"My boys are superheroes," said Capt. D.A. Zembiec, the Echo company commander who climbed atop a tank while under fire to guide it to where his men were pinned down. "I got guys with two Purple Hearts still out here working."

Echo Company's role in the battle for Fallujah began April 6, when two platoons – about 80 men – were ordered into the northwest section of the city, launching a month of street-by-street fighting that would claim the lives of several hundred insurgents and an estimated 600 civilians.

As word of the violence spread, the media gathered for a closer look.

"One reporter said, 'It can't be that bad,' " recalled 1st Sgt. William Skiles, Echo Company's top enlisted man.

"Well," Skiles recalled, "the Armored Assault Vehicle had just stopped to let the media off when the first (assault rifle) rounds flew overhead. Then came the (rocket propelled grenades). There weren't a whole lot of stories filed that day because the reporters were face down in the dirt."

During the encounter, journalists often asked Skiles, 43, of San Juan Capistrano, for information for their reports about the fighting, but he thought they were missing something.

"I kept thinking: What about valor? Why weren't any of the reporters interested in the valor of our Marines?

"All anyone wants to write about is our dead and wounded," he said, thumbing through military papers that included nominations for Silver and Bronze stars.

Although only a few of the medal nominations have been approved so far, The San Diego Union-Tribune was allowed to review the submissions on condition that no detailed information be revealed.


NELVIN CEPEDA / Union-Tribune
Cpl. Howard Lee Hampton Jr. compared the insurgent assault his Camp Pendleton unit faced in the battle for Fallujah this spring to the violent D-Day landing scene in the movie "Saving Private Ryan." More than 50 Marines from Echo Company were recognized for bravery.


NELVIN CEPEDA / Union-Tribune
After braving enemy fire four times to evacuate wounded Marines, Petty Officer 3rd Class Jason "Doc" Duty received a medal nomination that reads, "As bullets impacted within inches of his head, Duty remained resolute in his mission."

All of the top medal nominations arose from a single day's action April 26.

It was also Echo Company's last day of heavy fighting in Fallujah before the Marines pulled out under a cease-fire that has created the current stalemate: Insurgents control the city, the Marines control the surrounding countryside.

The day started routinely when Marines searched a mosque that gunmen had been using to direct fire on the Americans.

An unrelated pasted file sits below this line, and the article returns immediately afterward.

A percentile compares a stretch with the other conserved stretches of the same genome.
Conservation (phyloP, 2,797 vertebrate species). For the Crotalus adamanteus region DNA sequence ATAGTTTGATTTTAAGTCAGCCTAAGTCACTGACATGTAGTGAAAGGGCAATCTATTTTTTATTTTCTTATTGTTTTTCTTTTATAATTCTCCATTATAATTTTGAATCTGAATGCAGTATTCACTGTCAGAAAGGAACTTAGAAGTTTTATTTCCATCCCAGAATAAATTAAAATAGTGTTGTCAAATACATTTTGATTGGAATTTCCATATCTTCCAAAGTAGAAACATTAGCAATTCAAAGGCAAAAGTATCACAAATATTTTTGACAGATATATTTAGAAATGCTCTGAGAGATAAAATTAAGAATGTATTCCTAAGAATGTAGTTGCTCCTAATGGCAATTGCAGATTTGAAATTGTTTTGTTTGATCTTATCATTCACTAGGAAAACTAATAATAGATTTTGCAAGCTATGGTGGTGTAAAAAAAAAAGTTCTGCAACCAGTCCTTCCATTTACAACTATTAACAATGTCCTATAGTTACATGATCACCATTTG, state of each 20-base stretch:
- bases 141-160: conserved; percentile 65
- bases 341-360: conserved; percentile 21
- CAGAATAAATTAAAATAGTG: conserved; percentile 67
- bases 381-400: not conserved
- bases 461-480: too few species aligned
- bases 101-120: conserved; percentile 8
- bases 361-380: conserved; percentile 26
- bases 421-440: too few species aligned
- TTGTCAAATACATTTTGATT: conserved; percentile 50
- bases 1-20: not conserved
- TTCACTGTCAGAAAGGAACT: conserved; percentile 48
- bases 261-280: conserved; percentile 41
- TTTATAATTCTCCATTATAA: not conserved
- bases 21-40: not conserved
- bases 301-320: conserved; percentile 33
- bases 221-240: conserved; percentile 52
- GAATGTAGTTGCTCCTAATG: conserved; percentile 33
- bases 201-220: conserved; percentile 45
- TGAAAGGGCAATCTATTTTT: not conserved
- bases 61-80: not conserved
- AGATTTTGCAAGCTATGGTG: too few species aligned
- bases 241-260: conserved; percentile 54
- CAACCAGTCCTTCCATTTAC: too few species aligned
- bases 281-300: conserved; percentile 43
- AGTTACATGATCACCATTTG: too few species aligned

Finding only shell-casings below the minaret windows overlooking their position, the Marines left the mosque and moved deeper into the city and occupied a few houses.

All was quiet until about 11 a.m., when insurgents killed one Marine and wounded 10 others in a coordinated attack that lasted three hours.

"The minaret that we had just cleared suddenly came alive with sniper fire," Skiles said. At the same time, the Marines in the houses were hit by grenades, rocket-propelled grenades and machine-gun fire from the roofs of adjoining houses.

Within minutes, 100 to 150 heavily armed insurgents attacked in waves. At times, the Marines and the enemy were only 25 yards apart.

The hardest hit Marines were on a rooftop where they were swarmed from three directions by insurgents throwing scores of grenades and firing at least 30 RPGs within the first 15 minutes of fighting. Thousands of bullets peppered the area.

Nine of the Marines were wounded almost immediately.

Aaron C. Austin and Carlos Gomez-Perez, both lance corporals, were on that rooftop and have been nominated for high honors, Austin posthumously.

After the initial barrage, Austin, a machine gunner, evacuated the wounded and then rallied the Marines to counter-attack.

"We've got to get back on the roof and get on that gun," Austin, from Sunray, Tex., is reported to have said, referring to a Marine machine gun.

The Marines returned fire, but as Austin started to throw a grenade, he was hit several times in the chest by machine gun fire.

Although morally wounded, Austin threw his grenade, which hit the enemy and halted their attack.

A memorial to him – a cement bench – sits outside the Echo Company barracks at Camp Baharia. Austin was 21.

Gomez-Perez was hit in the cheek and shoulder by machine gun fire while dragging a wounded comrade to safety.

"Ignoring his serious injuries . . . Gomez-Perez, in direct exposure to enemy fire, continued to throw grenades and fire four magazines from his M-16 rifle. Still under fire and with his injured arm, he and another Marine gave CPR (to Austin) and continued to fire on the enemy," read his medal nomination.

Gomez-Perez is recuperating stateside. His age and hometown weren't immediately available.

Marines at another house were also under heavy attack, and four were wounded.

Lance Cpl. John Flores, 21, from Temple City, held a key position outside the house protecting the left flank.


07-31-04, 08:51 AM
"Around 11 a.m., I heard explosions and I remember a Marine scream," he recalled. "It was a scream I'll never forget, and I hope I never hear again. I had heard the scream before. It was the scream that someone was messed up. It scared me."

Flores said he traded fire with insurgents 20 yards away. When a Humvee arrived to get the wounded, Flores laid down hundreds of rounds of protective fire during a deafening exchange.